New little find

A Civet was sniffing around next to the track. Just ahead of it the bloodstain in the track was a dead give away. The blood had soaked into the hard grey soil. A clot of blood was still wet. All around it were marks of confusion, a struggle and then the distinct drag marks heading south. Something was dragging something big that it had just killed. I decided to follow the Civet. We were no doubt both looking for the same thing. The Civet had its nose to the ground in this small Acacia country. It was easy going. The ground was hard making the drag marks not that easy to see, so for now I was relying on the civet. A sandy patch, from the cyclone, showed the Civet wasn’t on the drag mark. It seemed to be crossing them, this way then that. We got to a donga and down went the Civet, but the drag marks didn’t and followed the donga and headed southeast. I never did see the Civet again and anyway couldn’t get into the donga with Joanie. It was sandy up here and easy to follow the marks. Past a Sand-paper bush, some Thilacium bushes scattered around and an Albizia in flower that has been trashed by elephants but still making a living. There was a Nyala-berry up ahead. The only big tree this side of the donga. The other side was tall riverine, ideal place to hide a carcass. The Nyala-berry was surrounded by small Thilacium bushes a couple of feet high. These evergreen bushes provide good cover. The drag marks went straight to the tree. When I got closer she stuck her head up from between the bushes, a female leopard.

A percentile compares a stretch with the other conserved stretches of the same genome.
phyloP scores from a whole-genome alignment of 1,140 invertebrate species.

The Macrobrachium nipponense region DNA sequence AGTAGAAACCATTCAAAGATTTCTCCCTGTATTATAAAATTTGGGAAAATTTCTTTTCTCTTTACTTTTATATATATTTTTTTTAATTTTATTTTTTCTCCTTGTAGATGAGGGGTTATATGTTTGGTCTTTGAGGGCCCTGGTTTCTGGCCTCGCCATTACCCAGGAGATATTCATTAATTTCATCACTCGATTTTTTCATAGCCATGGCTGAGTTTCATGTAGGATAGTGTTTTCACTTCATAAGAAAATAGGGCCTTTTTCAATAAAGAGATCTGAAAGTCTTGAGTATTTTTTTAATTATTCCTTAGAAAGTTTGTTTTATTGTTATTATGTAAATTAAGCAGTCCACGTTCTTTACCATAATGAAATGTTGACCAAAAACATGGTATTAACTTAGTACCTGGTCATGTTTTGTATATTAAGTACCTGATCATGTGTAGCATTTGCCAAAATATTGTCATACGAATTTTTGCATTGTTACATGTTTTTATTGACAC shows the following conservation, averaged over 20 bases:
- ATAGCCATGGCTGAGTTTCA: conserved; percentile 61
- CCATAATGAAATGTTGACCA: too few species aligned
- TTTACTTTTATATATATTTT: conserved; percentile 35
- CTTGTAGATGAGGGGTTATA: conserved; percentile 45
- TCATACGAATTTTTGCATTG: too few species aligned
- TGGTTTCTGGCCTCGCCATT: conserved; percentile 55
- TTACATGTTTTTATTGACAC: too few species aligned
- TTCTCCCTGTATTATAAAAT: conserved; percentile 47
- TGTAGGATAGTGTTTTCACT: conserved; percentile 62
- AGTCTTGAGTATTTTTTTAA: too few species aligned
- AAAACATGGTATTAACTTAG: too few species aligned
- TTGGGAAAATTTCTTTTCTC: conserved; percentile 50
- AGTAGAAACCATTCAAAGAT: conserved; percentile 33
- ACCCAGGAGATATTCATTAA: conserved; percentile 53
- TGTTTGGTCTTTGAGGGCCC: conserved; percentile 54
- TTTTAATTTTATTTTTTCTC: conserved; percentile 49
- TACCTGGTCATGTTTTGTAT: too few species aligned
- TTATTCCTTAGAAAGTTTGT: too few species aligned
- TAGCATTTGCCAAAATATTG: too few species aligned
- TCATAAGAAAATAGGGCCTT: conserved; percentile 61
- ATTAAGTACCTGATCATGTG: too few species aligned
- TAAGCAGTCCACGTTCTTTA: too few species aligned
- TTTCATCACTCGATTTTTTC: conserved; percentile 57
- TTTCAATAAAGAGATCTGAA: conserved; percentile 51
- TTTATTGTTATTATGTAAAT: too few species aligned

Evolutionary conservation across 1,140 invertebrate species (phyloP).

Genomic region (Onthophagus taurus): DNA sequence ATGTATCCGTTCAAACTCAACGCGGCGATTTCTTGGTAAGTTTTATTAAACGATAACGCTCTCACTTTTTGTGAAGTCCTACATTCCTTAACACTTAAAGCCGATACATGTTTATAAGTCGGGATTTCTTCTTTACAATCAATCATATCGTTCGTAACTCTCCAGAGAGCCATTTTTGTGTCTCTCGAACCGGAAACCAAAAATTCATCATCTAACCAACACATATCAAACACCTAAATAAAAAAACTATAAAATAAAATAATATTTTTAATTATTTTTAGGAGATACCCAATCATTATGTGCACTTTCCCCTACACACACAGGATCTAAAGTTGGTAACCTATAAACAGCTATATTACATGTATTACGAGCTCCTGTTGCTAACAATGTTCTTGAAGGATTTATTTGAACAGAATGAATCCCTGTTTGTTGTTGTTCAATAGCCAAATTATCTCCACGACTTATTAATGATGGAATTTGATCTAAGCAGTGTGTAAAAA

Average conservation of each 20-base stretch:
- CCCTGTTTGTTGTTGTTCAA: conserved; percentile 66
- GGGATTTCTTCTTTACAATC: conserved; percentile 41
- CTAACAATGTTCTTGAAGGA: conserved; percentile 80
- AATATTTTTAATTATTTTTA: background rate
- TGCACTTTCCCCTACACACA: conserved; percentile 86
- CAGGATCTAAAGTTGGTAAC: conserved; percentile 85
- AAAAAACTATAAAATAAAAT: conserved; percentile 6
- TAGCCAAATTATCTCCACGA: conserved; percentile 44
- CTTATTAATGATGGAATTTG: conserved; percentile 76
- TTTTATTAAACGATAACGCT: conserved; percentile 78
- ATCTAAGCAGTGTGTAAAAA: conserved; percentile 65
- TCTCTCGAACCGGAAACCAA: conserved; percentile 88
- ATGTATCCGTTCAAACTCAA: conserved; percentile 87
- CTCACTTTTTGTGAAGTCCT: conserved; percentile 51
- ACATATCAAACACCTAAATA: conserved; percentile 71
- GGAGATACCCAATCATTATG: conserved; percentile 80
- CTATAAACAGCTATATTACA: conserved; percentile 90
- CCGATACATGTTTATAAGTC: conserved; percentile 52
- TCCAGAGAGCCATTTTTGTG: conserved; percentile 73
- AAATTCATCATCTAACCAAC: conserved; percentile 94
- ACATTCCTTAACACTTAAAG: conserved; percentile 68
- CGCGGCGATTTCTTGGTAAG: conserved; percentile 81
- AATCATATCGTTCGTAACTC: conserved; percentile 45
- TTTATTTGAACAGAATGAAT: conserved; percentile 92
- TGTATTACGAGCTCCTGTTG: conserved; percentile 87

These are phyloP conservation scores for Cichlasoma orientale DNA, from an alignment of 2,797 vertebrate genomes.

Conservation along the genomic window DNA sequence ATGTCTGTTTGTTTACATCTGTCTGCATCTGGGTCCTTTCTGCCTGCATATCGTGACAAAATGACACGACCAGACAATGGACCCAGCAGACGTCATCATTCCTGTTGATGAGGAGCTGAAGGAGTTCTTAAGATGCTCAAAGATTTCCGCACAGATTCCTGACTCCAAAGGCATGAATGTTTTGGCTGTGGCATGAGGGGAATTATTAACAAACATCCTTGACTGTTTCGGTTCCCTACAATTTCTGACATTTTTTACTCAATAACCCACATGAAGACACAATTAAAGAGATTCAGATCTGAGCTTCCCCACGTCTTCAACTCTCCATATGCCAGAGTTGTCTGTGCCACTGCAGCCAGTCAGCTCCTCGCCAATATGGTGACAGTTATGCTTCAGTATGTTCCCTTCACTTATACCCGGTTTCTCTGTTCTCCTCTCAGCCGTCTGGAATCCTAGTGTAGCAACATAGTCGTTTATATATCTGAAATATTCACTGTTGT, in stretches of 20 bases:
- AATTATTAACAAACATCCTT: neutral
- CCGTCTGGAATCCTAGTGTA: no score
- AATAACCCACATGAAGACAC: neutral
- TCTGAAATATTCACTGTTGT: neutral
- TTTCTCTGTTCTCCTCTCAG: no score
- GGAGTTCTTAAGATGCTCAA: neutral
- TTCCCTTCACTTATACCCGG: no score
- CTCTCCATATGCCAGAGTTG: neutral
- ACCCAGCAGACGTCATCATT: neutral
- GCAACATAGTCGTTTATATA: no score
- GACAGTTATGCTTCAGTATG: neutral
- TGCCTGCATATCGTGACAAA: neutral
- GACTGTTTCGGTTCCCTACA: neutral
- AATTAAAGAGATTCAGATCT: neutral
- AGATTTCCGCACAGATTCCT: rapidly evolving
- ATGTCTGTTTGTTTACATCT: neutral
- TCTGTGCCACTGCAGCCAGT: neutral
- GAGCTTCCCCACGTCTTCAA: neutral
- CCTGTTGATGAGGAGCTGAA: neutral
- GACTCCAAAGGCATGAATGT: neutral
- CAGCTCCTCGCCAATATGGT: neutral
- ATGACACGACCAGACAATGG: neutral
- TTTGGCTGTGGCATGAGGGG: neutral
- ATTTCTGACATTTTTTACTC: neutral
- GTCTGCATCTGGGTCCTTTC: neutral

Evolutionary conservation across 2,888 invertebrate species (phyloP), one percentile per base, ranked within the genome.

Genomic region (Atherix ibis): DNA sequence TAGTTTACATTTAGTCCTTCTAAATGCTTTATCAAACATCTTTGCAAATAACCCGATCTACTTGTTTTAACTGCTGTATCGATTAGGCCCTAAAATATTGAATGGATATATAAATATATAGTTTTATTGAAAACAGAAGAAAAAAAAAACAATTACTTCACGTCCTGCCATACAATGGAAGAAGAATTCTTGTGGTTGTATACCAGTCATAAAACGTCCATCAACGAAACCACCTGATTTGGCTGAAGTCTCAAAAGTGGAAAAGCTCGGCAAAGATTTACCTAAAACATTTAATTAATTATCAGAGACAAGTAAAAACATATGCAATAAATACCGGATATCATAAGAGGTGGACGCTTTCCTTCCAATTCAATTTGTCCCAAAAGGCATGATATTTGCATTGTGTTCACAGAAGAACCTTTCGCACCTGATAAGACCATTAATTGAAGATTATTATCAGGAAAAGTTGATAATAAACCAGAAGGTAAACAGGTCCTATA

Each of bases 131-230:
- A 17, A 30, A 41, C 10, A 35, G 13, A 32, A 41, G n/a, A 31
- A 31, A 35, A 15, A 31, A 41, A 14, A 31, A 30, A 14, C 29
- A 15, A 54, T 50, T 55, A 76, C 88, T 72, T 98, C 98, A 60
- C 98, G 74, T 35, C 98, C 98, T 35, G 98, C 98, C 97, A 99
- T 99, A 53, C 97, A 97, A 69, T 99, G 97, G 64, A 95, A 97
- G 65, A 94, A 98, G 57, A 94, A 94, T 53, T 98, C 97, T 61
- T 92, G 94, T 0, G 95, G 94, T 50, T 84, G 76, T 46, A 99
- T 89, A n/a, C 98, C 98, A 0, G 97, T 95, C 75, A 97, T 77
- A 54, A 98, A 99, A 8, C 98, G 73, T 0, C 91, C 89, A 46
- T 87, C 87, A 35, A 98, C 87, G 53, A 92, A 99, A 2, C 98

She was about to bolt when I switched off and she relaxed. I couldn’t see the carcass and she wasn’t about to show it to me. The leopard had dragged the carcass about 300m to get to this chosen tree She kept looking towards the tree. The night was still. Not as breeze. Several Scops owls chirped to the south in the dense riverine. A Fiery-necked Nightjar called “Good lord deliver us”. Very appropriate in the setting. In the east, a faint glow showed dawn was approaching. As with many Nyala-berry trees an anthill grew around this tree. Or did the tree grow around the anthill? Coming out of the anthill were several huge stems of the tree. Through the stems I thought I could see the body of an impala. I reversed back and went round. From the northern side I had a clear view of the impala carcass mounted on top of the anthill amongst the tree stems. About half of it had been eaten AND!!! there was a leopard cub feeding! It must be 3 to 4months old. It wasn’t too phased with my presence and continued to feed, its stomach already well on its way to bursting. Dawn was coming fast and the riverine was now alive with a chorus of birds, mainly doves. Ground Hornbills also boomed their approval at the coming dawn. The cub eventually retired into the Sand-paper bush thicket adjacent to the Nyala-berry. The mother was still lying amongst the Thilacium bushes, when an eland cow popped out of the donga about 50m away. She was walking cautiously, scanning ahead with every step. Then came her surprise. 10m behind followed her tiny calf, only a few days old. She must have been hiding it in the dense riverine and was now ready to take it to join the herd. A risky process until she got there. I have no doubt if the leopard didn’t have her own kill, she would have been extra keen. Life played the calf a lucky card today. Maybe one that will allow it to live a great life. It’s often the young that get taken. Easy prey when they haven’t yet honed their survival skills. I too had a lucky break in my youth. A story for another day…



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